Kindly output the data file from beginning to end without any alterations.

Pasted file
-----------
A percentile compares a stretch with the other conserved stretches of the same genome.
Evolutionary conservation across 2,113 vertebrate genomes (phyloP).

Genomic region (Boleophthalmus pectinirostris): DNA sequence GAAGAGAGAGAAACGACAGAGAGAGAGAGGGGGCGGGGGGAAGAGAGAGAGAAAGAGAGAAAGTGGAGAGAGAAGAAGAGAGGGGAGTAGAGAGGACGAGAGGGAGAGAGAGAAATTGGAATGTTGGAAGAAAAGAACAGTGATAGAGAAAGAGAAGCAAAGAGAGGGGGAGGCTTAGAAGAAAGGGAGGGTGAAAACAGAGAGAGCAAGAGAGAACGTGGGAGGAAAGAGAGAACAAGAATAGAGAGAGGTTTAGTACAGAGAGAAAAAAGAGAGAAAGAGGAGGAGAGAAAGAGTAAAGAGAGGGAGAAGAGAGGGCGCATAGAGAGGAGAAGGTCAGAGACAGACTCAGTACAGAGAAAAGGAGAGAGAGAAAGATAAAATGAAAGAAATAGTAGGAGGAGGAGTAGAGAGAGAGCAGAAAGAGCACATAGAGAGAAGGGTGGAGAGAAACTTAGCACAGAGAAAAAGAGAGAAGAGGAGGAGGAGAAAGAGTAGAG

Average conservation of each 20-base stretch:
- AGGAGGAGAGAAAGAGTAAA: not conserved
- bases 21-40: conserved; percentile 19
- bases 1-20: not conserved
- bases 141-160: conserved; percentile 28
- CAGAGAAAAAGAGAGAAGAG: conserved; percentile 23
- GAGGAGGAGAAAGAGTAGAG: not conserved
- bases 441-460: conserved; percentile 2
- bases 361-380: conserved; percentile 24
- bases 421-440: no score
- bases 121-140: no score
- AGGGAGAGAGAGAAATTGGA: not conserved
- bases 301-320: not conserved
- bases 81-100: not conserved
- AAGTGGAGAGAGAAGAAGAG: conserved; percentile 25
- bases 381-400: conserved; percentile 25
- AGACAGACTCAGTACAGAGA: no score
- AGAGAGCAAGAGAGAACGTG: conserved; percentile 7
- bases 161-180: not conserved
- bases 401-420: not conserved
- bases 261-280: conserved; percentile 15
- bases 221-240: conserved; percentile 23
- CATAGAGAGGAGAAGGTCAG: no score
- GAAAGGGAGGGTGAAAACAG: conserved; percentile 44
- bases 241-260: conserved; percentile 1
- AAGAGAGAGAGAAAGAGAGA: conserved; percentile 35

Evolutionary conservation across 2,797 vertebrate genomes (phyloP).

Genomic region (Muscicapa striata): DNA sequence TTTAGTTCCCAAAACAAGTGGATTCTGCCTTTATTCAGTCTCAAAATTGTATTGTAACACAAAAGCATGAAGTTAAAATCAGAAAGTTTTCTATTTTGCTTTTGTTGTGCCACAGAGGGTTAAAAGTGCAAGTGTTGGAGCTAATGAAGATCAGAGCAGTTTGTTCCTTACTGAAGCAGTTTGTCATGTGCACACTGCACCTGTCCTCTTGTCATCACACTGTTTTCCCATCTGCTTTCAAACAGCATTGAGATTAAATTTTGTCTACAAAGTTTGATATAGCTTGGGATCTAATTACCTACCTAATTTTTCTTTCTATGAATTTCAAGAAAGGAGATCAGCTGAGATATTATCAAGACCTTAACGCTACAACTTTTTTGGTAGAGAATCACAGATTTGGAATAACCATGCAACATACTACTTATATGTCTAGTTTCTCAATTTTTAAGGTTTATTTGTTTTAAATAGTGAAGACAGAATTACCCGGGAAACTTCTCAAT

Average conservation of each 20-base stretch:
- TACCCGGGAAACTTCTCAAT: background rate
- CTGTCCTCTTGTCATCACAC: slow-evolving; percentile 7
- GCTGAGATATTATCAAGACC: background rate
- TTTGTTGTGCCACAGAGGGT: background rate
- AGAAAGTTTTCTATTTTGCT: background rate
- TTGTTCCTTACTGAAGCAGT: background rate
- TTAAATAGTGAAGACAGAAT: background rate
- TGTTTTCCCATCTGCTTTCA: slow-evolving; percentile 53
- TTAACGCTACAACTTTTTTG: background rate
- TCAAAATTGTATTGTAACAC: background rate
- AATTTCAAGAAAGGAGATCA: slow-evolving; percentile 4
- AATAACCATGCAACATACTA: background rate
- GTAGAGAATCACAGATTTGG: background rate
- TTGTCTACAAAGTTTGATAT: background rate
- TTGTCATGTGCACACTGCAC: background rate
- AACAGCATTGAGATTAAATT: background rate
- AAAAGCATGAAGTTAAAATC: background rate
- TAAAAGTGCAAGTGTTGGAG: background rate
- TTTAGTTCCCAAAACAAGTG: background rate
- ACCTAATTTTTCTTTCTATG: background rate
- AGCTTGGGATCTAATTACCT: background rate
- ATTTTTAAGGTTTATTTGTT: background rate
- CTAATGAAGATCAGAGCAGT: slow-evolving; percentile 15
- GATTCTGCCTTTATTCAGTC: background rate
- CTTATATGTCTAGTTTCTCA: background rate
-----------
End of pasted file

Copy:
A percentile compares a stretch with the other conserved stretches of the same genome.
Evolutionary conservation across 2,113 vertebrate genomes (phyloP).

Genomic region (Boleophthalmus pectinirostris): DNA sequence GAAGAGAGAGAAACGACAGAGAGAGAGAGGGGGCGGGGGGAAGAGAGAGAGAAAGAGAGAAAGTGGAGAGAGAAGAAGAGAGGGGAGTAGAGAGGACGAGAGGGAGAGAGAGAAATTGGAATGTTGGAAGAAAAGAACAGTGATAGAGAAAGAGAAGCAAAGAGAGGGGGAGGCTTAGAAGAAAGGGAGGGTGAAAACAGAGAGAGCAAGAGAGAACGTGGGAGGAAAGAGAGAACAAGAATAGAGAGAGGTTTAGTACAGAGAGAAAAAAGAGAGAAAGAGGAGGAGAGAAAGAGTAAAGAGAGGGAGAAGAGAGGGCGCATAGAGAGGAGAAGGTCAGAGACAGACTCAGTACAGAGAAAAGGAGAGAGAGAAAGATAAAATGAAAGAAATAGTAGGAGGAGGAGTAGAGAGAGAGCAGAAAGAGCACATAGAGAGAAGGGTGGAGAGAAACTTAGCACAGAGAAAAAGAGAGAAGAGGAGGAGGAGAAAGAGTAGAG

Average conservation of each 20-base stretch:
- AGGAGGAGAGAAAGAGTAAA: not conserved
- bases 21-40: conserved; percentile 19
- bases 1-20: not conserved
- bases 141-160: conserved; percentile 28
- CAGAGAAAAAGAGAGAAGAG: conserved; percentile 23
- GAGGAGGAGAAAGAGTAGAG: not conserved
- bases 441-460: conserved; percentile 2
- bases 361-380: conserved; percentile 24
- bases 421-440: no score
- bases 121-140: no score
- AGGGAGAGAGAGAAATTGGA: not conserved
- bases 301-320: not conserved
- bases 81-100: not conserved
- AAGTGGAGAGAGAAGAAGAG: conserved; percentile 25
- bases 381-400: conserved; percentile 25
- AGACAGACTCAGTACAGAGA: no score
- AGAGAGCAAGAGAGAACGTG: conserved; percentile 7
- bases 161-180: not conserved
- bases 401-420: not conserved
- bases 261-280: conserved; percentile 15
- bases 221-240: conserved; percentile 23
- CATAGAGAGGAGAAGGTCAG: no score
- GAAAGGGAGGGTGAAAACAG: conserved; percentile 44
- bases 241-260: conserved; percentile 1
- AAGAGAGAGAGAAAGAGAGA: conserved; percentile 35

Evolutionary conservation across 2,797 vertebrate genomes (phyloP).

Genomic region (Muscicapa striata): DNA sequence TTTAGTTCCCAAAACAAGTGGATTCTGCCTTTATTCAGTCTCAAAATTGTATTGTAACACAAAAGCATGAAGTTAAAATCAGAAAGTTTTCTATTTTGCTTTTGTTGTGCCACAGAGGGTTAAAAGTGCAAGTGTTGGAGCTAATGAAGATCAGAGCAGTTTGTTCCTTACTGAAGCAGTTTGTCATGTGCACACTGCACCTGTCCTCTTGTCATCACACTGTTTTCCCATCTGCTTTCAAACAGCATTGAGATTAAATTTTGTCTACAAAGTTTGATATAGCTTGGGATCTAATTACCTACCTAATTTTTCTTTCTATGAATTTCAAGAAAGGAGATCAGCTGAGATATTATCAAGACCTTAACGCTACAACTTTTTTGGTAGAGAATCACAGATTTGGAATAACCATGCAACATACTACTTATATGTCTAGTTTCTCAATTTTTAAGGTTTATTTGTTTTAAATAGTGAAGACAGAATTACCCGGGAAACTTCTCAAT

Average conservation of each 20-base stretch:
- TACCCGGGAAACTTCTCAAT: background rate
- CTGTCCTCTTGTCATCACAC: slow-evolving; percentile 7
- GCTGAGATATTATCAAGACC: background rate
- TTTGTTGTGCCACAGAGGGT: background rate
- AGAAAGTTTTCTATTTTGCT: background rate
- TTGTTCCTTACTGAAGCAGT: background rate
- TTAAATAGTGAAGACAGAAT: background rate
- TGTTTTCCCATCTGCTTTCA: slow-evolving; percentile 53
- TTAACGCTACAACTTTTTTG: background rate
- TCAAAATTGTATTGTAACAC: background rate
- AATTTCAAGAAAGGAGATCA: slow-evolving; percentile 4
- AATAACCATGCAACATACTA: background rate
- GTAGAGAATCACAGATTTGG: background rate
- TTGTCTACAAAGTTTGATAT: background rate
- TTGTCATGTGCACACTGCAC: background rate
- AACAGCATTGAGATTAAATT: background rate
- AAAAGCATGAAGTTAAAATC: background rate
- TAAAAGTGCAAGTGTTGGAG: background rate
- TTTAGTTCCCAAAACAAGTG: background rate
- ACCTAATTTTTCTTTCTATG: background rate
- AGCTTGGGATCTAATTACCT: background rate
- ATTTTTAAGGTTTATTTGTT: background rate
- CTAATGAAGATCAGAGCAGT: slow-evolving; percentile 15
- GATTCTGCCTTTATTCAGTC: background rate
- CTTATATGTCTAGTTTCTCA: background rate